Abstract

In July 1917 French legislators conferred a special legal status on those children whose parent(s) had died or been brutally mutilated while defending the patrie: pupille de la nation. In metropolitan France, the state, working closely with preexisting philanthropic organizations, would develop a system of provision for these children based on a legal right to full compensation for the loss they had endured. In the colonies, however, the application of the program would prove far more problematic. This article uses the correspondence between the Ministry of the Colonies and colonial administrators across the empire to trace the debate surrounding a possible colonial version of the program. It contends that colonial administrators mobilized racial prejudice and cultural particularism, to different extents in different colonies, in order to water down the state's duty of care to its child victims of war, the pupilles de l'empire.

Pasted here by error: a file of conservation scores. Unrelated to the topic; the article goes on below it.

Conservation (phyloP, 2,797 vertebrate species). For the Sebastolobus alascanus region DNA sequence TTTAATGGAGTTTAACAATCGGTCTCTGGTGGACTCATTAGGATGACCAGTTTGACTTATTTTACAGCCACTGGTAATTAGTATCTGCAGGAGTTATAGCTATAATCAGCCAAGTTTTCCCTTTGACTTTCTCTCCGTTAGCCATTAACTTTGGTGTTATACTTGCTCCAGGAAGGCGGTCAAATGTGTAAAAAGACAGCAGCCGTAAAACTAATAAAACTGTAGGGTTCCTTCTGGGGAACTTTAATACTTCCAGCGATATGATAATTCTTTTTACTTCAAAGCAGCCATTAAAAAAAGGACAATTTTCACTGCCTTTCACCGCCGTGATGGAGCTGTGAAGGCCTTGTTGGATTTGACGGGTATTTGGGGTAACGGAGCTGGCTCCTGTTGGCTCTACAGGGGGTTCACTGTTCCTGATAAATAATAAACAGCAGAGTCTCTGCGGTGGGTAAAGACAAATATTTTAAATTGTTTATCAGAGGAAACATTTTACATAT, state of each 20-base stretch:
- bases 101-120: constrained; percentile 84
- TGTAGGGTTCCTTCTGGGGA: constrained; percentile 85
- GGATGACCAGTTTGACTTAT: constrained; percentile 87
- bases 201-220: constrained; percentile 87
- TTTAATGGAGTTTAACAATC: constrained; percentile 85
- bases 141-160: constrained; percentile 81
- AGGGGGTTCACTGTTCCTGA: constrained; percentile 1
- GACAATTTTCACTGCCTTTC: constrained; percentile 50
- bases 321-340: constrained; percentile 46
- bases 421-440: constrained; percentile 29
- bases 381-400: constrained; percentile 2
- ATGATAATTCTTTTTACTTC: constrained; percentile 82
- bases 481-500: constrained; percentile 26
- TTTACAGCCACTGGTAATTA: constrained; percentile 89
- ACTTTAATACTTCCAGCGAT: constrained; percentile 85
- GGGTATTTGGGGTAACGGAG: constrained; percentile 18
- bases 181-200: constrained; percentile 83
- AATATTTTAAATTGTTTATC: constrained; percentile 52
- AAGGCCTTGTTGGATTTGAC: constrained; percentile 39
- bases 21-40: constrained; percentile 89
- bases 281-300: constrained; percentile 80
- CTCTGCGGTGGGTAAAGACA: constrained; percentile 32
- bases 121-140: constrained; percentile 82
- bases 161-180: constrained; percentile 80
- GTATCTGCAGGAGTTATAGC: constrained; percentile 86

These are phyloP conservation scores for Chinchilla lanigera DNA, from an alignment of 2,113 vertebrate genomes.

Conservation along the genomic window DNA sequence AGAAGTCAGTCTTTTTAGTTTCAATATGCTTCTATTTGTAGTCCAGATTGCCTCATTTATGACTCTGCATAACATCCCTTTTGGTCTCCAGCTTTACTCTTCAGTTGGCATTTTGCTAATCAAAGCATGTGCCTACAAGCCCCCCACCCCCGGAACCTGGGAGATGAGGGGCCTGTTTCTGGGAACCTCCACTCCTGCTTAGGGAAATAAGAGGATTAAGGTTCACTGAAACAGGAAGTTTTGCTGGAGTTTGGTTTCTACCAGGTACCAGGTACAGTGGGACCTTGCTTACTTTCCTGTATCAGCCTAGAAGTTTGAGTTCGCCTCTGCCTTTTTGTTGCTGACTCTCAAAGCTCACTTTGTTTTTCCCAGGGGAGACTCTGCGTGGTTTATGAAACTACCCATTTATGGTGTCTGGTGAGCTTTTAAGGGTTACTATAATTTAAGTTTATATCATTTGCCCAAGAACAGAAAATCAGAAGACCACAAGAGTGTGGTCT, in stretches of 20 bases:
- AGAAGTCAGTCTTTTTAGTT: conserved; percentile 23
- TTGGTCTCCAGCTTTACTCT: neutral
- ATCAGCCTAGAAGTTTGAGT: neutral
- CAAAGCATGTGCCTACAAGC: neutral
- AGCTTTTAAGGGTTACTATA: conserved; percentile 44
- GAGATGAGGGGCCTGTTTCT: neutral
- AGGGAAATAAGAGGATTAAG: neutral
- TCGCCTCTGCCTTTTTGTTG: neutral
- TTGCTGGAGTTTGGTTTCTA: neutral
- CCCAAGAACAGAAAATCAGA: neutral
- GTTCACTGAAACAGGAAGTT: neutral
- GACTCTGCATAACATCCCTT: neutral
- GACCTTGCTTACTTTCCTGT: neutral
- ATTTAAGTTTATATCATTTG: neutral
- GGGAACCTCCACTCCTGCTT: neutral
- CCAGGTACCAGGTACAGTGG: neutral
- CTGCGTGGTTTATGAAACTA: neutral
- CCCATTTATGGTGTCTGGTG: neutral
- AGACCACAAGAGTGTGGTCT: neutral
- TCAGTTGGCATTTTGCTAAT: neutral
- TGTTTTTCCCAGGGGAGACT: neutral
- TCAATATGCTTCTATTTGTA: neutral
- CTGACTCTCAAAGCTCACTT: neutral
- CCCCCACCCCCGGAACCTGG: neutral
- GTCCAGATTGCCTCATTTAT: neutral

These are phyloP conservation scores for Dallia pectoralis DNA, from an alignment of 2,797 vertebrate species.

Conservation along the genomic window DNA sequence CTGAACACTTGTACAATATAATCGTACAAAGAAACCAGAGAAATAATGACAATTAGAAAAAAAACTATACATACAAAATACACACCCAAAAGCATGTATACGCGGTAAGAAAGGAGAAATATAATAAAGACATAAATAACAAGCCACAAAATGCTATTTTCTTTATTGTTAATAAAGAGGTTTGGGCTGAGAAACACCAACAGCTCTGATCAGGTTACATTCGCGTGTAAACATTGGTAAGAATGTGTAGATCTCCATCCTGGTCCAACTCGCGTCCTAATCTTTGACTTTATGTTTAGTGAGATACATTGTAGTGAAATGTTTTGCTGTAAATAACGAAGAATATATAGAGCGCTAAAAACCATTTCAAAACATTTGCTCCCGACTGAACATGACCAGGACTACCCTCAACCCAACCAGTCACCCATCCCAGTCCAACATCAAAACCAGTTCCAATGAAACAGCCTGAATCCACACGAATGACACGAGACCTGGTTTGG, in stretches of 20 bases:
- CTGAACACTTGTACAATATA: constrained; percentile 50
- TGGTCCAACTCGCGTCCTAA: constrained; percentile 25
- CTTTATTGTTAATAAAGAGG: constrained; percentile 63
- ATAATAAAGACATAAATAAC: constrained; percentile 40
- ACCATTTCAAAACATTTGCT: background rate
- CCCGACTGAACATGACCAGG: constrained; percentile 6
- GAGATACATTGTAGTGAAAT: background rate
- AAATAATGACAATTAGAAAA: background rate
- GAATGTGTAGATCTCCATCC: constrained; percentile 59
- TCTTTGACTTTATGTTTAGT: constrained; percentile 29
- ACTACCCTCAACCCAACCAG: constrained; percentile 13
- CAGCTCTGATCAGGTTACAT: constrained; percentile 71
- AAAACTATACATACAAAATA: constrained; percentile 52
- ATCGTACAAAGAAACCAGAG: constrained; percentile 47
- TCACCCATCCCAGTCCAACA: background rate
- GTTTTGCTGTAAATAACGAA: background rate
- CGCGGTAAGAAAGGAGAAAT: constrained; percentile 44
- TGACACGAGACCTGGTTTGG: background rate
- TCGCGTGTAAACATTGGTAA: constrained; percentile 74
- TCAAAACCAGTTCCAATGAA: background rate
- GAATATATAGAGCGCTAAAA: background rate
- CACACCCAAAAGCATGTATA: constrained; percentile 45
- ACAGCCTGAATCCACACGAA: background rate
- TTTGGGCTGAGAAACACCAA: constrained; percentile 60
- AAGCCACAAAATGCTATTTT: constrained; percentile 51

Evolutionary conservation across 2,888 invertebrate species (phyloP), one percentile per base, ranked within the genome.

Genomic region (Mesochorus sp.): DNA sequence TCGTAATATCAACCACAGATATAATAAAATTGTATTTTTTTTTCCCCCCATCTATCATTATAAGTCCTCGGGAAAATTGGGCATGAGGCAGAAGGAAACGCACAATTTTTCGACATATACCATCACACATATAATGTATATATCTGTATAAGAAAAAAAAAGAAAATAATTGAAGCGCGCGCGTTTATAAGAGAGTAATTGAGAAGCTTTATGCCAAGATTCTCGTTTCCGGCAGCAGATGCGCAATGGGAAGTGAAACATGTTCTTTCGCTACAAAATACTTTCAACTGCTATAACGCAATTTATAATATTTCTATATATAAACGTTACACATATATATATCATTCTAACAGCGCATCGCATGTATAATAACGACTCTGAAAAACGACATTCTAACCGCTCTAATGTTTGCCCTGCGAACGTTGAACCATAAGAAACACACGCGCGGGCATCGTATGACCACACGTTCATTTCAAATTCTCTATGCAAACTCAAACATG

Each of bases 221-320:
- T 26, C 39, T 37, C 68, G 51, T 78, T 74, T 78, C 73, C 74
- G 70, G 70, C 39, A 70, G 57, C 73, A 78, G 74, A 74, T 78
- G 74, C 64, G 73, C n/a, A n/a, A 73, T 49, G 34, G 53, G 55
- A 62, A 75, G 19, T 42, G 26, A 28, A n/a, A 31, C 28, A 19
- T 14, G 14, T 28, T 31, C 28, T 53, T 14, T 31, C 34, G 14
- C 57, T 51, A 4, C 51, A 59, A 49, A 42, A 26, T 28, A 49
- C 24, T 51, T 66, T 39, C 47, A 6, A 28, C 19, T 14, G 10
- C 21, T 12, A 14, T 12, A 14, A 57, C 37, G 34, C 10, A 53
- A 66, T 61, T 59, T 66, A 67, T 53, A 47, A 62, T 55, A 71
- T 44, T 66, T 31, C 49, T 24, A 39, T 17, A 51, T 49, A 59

You do not currently have access to this content.